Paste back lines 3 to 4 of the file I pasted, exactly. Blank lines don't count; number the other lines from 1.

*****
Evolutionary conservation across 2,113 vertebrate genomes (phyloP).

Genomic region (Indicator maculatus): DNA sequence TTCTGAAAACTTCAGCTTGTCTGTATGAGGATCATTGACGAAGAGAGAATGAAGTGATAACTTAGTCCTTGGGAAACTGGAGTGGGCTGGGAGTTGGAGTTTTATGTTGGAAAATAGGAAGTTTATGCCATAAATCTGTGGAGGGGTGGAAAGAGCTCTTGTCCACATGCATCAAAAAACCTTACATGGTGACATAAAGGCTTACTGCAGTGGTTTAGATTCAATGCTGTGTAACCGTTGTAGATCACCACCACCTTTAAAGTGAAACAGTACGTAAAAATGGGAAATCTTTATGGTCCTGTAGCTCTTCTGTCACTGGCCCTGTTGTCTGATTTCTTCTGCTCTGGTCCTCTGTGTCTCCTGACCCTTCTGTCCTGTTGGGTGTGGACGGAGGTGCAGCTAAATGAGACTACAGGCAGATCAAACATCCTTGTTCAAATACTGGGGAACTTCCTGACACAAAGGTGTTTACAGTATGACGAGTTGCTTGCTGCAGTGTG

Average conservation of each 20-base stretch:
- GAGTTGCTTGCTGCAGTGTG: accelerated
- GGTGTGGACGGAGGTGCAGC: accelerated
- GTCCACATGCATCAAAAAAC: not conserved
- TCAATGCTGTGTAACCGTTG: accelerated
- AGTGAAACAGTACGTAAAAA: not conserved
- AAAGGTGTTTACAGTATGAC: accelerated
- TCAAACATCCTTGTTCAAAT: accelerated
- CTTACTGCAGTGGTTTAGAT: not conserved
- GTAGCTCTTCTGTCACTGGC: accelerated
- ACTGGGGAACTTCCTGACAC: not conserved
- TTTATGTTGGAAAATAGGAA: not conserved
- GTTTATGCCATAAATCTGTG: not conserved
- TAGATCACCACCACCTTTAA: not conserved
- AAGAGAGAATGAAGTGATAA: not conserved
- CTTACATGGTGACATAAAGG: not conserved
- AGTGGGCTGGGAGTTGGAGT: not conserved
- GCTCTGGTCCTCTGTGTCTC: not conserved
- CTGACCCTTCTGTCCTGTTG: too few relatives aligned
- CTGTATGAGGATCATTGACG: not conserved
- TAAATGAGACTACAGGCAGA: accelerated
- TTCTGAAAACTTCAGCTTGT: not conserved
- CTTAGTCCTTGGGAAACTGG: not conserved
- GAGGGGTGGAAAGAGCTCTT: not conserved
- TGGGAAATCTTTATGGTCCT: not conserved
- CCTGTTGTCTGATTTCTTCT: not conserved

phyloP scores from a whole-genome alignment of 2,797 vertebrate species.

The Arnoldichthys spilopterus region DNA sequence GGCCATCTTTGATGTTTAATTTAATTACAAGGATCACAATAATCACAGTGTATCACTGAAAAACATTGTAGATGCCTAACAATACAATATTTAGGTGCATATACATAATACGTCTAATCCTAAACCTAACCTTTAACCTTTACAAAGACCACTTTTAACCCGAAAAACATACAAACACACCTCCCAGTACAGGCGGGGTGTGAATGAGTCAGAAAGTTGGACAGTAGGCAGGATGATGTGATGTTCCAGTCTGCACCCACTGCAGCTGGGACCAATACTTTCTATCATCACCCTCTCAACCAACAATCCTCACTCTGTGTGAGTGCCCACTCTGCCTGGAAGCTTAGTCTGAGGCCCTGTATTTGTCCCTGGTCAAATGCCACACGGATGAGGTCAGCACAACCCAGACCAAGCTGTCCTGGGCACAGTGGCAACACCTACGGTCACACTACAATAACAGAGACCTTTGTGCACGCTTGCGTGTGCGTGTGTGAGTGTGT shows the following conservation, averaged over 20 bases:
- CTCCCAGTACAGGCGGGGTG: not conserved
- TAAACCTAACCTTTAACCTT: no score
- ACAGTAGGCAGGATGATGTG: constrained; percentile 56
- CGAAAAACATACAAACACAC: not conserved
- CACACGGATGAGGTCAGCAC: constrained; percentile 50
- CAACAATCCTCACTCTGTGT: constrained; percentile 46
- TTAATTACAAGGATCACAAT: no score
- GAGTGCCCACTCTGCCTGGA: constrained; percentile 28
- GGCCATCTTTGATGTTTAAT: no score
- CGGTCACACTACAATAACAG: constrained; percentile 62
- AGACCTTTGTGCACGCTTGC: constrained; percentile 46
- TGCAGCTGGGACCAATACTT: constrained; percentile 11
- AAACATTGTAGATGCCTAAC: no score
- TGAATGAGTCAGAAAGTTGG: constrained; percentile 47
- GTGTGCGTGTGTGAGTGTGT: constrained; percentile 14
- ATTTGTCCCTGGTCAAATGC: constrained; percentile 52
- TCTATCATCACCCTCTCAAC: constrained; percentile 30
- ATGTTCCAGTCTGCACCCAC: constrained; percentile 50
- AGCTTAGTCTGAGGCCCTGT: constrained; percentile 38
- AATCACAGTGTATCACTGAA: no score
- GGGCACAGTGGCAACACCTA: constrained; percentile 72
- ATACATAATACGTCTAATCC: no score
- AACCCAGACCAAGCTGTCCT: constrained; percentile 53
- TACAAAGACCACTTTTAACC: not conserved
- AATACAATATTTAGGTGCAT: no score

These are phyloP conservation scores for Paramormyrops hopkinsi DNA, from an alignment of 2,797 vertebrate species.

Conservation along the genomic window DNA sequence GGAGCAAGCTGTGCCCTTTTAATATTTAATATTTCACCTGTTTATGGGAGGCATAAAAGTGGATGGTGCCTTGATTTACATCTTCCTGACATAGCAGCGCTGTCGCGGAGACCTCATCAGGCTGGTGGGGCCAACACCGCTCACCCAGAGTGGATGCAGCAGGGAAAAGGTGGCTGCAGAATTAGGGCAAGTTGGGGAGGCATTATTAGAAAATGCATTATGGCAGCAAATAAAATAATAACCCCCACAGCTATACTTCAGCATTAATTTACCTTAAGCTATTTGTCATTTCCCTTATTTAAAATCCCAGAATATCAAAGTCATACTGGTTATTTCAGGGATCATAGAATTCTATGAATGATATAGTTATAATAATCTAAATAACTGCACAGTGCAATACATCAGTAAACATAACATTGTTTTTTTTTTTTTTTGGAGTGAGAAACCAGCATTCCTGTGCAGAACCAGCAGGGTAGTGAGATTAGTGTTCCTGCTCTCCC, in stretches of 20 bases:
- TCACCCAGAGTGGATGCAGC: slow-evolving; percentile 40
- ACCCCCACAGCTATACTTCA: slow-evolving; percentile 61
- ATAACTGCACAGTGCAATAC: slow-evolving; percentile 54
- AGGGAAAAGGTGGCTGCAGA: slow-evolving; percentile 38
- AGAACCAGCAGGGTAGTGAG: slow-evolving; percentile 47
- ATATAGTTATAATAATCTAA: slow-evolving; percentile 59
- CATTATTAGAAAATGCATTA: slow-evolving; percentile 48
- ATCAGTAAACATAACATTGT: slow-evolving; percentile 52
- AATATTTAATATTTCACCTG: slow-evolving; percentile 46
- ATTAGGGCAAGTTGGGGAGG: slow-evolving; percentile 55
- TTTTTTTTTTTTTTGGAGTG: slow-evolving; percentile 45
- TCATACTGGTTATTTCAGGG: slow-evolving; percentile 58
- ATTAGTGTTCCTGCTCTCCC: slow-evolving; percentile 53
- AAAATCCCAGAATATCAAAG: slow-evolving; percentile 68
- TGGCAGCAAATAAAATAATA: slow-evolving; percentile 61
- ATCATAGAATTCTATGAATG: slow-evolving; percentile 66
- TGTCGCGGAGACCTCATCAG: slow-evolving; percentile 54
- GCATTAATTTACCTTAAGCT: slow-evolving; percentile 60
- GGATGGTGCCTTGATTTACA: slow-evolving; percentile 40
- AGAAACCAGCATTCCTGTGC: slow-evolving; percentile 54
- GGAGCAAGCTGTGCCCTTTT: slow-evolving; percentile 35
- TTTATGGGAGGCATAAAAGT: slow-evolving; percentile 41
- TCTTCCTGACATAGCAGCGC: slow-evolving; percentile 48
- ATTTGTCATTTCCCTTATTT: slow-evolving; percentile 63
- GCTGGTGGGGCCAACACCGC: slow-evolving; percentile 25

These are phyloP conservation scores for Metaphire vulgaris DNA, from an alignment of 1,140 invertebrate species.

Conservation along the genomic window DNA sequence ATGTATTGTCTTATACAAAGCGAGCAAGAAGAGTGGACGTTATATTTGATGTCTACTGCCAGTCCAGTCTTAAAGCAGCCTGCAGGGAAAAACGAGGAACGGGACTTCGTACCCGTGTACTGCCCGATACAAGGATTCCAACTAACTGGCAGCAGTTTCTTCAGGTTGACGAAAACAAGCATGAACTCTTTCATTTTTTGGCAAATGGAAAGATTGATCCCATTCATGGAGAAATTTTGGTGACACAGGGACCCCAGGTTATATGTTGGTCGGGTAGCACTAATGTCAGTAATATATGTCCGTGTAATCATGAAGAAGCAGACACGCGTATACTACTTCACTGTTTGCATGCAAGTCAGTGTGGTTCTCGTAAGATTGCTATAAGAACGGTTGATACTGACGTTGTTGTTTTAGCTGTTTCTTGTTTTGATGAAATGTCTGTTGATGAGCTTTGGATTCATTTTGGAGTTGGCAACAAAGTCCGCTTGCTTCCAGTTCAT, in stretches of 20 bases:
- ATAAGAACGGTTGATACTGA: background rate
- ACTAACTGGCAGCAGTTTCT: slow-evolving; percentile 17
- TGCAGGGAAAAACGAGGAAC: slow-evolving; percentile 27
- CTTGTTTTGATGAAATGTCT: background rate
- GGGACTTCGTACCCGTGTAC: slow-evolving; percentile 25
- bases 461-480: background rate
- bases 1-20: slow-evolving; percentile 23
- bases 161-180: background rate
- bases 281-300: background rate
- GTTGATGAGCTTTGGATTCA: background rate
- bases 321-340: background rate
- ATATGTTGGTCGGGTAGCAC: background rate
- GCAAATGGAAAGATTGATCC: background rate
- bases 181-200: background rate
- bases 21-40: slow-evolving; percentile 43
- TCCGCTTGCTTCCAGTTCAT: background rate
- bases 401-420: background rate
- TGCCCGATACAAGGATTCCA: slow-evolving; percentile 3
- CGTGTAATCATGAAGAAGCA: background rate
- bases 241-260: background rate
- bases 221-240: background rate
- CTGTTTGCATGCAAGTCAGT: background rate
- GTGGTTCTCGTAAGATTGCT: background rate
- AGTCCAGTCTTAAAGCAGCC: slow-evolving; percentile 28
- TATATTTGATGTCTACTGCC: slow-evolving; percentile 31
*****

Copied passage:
Average conservation of each 20-base stretch:
- GAGTTGCTTGCTGCAGTGTG: accelerated